Constraints on the nature and evolution of the volcanic fields of the Andahua Group, Central Volcanic Zone, southern Peru

Andrzej Gałaś, Károly Németh, Paulina Lewińska


The Andahua Group is a distinct cluster of typically monogenetic volcanoes located in the northernmost part of the Central Volcanic Zone in the Andes, characterized by small-volume lava domes and scoria cones. Seven volcanic clusters have been distinguished. Using satellite imagery, geological mapping, and fieldwork, we found a total of 103 lava domes, 43 scoria cones, and 3 small composite volcanoes. Most of the lava domes are monogenetic but 9 were formed by multiple eruptions. Petrogenetic models have been developed for the magma evolution of the Andahua Group. They show local crustal influence on the magmas generated, and possible controls on the magma pathway to the surface, and potential segregation. Local compositional variation of the crustal rocks is inferred to have a strong influence on the magma that ascends through the thick continental crust. Assimilation and contamination by deeply seated granitoids of the Arequipa and Paracas massifs are also inferred to play a role in the final magmatic products. Future activity with gas emissions from the Andahua Group volcanoes may cause hazardous conditions for tourists.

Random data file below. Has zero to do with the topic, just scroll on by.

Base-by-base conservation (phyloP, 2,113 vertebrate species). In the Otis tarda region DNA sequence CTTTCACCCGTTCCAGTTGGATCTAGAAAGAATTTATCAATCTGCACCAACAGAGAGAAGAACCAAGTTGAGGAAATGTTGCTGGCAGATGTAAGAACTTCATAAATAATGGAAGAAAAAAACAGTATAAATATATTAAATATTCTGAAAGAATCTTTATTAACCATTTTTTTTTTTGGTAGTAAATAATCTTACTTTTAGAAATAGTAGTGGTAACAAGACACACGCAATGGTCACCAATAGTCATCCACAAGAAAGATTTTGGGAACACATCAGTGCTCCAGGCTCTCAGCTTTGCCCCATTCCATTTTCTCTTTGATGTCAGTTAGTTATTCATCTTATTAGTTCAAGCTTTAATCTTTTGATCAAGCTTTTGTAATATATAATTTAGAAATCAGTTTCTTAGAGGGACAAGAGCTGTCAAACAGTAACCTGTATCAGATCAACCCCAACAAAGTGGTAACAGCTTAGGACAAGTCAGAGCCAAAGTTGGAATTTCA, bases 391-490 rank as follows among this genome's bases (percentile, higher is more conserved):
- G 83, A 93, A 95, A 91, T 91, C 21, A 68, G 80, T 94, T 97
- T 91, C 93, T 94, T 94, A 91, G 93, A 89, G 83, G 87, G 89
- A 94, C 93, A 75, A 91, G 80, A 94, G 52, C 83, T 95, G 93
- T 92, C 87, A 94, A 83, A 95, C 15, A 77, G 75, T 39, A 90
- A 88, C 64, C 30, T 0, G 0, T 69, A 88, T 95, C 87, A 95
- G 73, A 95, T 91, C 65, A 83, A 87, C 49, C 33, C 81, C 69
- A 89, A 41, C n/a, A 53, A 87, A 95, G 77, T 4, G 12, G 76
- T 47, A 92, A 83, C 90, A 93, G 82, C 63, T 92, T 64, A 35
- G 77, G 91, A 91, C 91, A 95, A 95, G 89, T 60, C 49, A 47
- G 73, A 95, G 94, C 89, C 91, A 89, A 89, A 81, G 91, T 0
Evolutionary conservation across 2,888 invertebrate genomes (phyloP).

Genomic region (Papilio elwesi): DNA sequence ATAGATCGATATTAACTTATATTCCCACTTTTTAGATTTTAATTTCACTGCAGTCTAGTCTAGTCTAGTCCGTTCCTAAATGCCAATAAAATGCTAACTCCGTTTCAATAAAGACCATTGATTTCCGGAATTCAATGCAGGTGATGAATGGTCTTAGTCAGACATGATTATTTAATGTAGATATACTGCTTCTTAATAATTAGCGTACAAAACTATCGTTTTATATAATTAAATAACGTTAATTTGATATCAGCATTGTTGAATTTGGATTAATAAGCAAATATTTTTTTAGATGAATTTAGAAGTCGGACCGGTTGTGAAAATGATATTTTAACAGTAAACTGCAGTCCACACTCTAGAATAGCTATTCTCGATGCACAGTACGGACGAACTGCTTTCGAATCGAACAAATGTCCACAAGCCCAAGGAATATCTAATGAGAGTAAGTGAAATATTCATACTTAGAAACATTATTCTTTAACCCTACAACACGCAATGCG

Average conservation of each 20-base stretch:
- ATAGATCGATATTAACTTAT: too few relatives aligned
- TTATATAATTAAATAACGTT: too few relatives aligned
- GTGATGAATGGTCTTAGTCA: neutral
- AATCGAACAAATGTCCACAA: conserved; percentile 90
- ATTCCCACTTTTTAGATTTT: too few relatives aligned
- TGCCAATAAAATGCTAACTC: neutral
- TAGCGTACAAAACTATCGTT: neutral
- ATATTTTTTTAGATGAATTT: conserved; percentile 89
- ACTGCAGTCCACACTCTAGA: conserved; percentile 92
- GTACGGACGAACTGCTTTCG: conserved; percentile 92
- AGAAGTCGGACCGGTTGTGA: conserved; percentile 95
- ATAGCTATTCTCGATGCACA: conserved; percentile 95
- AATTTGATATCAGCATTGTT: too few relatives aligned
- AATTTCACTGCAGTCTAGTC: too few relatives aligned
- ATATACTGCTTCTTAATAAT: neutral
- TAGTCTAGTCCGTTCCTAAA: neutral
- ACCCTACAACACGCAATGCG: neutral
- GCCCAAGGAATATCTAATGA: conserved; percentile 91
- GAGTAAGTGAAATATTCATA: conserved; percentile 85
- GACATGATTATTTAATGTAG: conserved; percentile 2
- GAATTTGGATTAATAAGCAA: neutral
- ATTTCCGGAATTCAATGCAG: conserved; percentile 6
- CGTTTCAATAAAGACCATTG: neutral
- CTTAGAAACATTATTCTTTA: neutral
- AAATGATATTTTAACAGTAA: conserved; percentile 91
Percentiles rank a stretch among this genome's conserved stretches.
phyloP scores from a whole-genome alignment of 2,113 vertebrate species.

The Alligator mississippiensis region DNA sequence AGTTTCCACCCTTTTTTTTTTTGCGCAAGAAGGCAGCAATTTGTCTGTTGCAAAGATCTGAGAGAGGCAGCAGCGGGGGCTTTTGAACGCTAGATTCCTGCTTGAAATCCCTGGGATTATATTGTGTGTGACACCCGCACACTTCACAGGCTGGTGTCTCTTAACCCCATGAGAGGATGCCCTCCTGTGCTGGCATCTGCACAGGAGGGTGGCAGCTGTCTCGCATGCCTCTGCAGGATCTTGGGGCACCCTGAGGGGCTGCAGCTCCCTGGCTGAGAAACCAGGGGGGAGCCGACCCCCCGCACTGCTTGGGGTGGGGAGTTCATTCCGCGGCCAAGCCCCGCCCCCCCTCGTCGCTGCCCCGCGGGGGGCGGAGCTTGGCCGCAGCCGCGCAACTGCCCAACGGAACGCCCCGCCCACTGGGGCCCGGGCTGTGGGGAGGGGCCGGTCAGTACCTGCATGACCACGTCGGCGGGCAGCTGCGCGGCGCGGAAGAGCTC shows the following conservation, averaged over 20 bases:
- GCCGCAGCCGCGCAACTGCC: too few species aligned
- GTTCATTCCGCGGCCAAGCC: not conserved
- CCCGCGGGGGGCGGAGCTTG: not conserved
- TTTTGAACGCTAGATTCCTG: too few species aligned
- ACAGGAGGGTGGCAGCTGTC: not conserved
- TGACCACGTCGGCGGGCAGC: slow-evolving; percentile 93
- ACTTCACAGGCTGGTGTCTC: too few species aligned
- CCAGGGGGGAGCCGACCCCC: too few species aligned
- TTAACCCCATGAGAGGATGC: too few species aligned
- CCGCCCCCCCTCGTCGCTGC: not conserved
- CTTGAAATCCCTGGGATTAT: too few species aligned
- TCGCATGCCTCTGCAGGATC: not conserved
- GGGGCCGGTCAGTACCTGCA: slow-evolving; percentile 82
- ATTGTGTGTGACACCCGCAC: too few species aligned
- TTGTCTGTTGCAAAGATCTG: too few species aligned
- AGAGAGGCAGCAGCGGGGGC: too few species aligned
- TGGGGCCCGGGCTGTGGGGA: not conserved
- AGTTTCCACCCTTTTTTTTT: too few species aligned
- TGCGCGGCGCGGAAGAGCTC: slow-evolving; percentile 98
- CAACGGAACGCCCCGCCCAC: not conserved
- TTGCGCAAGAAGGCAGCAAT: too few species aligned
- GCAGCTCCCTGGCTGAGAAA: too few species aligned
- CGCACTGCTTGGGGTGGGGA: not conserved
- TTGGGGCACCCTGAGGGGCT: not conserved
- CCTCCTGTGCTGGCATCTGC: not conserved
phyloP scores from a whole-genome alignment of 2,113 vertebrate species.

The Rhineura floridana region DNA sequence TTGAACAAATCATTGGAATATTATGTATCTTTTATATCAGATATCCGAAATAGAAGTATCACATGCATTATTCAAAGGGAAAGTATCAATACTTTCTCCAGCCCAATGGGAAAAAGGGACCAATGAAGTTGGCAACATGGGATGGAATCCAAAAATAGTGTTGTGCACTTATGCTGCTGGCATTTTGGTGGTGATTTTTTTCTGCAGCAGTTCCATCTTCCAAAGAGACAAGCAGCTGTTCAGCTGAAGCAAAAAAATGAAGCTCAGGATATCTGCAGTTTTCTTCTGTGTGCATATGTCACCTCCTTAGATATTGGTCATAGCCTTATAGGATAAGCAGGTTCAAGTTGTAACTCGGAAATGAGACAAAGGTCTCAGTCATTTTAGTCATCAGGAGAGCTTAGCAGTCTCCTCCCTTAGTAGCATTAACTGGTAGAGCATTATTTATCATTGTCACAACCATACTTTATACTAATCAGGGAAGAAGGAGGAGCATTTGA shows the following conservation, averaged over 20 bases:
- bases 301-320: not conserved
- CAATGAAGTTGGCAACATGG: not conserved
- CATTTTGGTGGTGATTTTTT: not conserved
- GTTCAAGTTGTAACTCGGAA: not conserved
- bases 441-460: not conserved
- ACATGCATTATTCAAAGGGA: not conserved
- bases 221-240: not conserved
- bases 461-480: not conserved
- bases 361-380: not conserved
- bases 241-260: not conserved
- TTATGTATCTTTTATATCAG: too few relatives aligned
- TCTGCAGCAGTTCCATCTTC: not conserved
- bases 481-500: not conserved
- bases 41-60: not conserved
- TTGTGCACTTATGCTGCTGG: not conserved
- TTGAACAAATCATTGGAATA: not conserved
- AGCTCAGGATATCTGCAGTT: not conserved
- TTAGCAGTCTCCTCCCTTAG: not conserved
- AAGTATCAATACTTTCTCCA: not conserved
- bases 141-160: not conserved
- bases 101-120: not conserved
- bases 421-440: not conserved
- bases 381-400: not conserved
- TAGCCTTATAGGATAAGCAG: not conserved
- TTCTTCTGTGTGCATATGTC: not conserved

monogenetic volcanoes; small lava dome; petrological modelling; Andes

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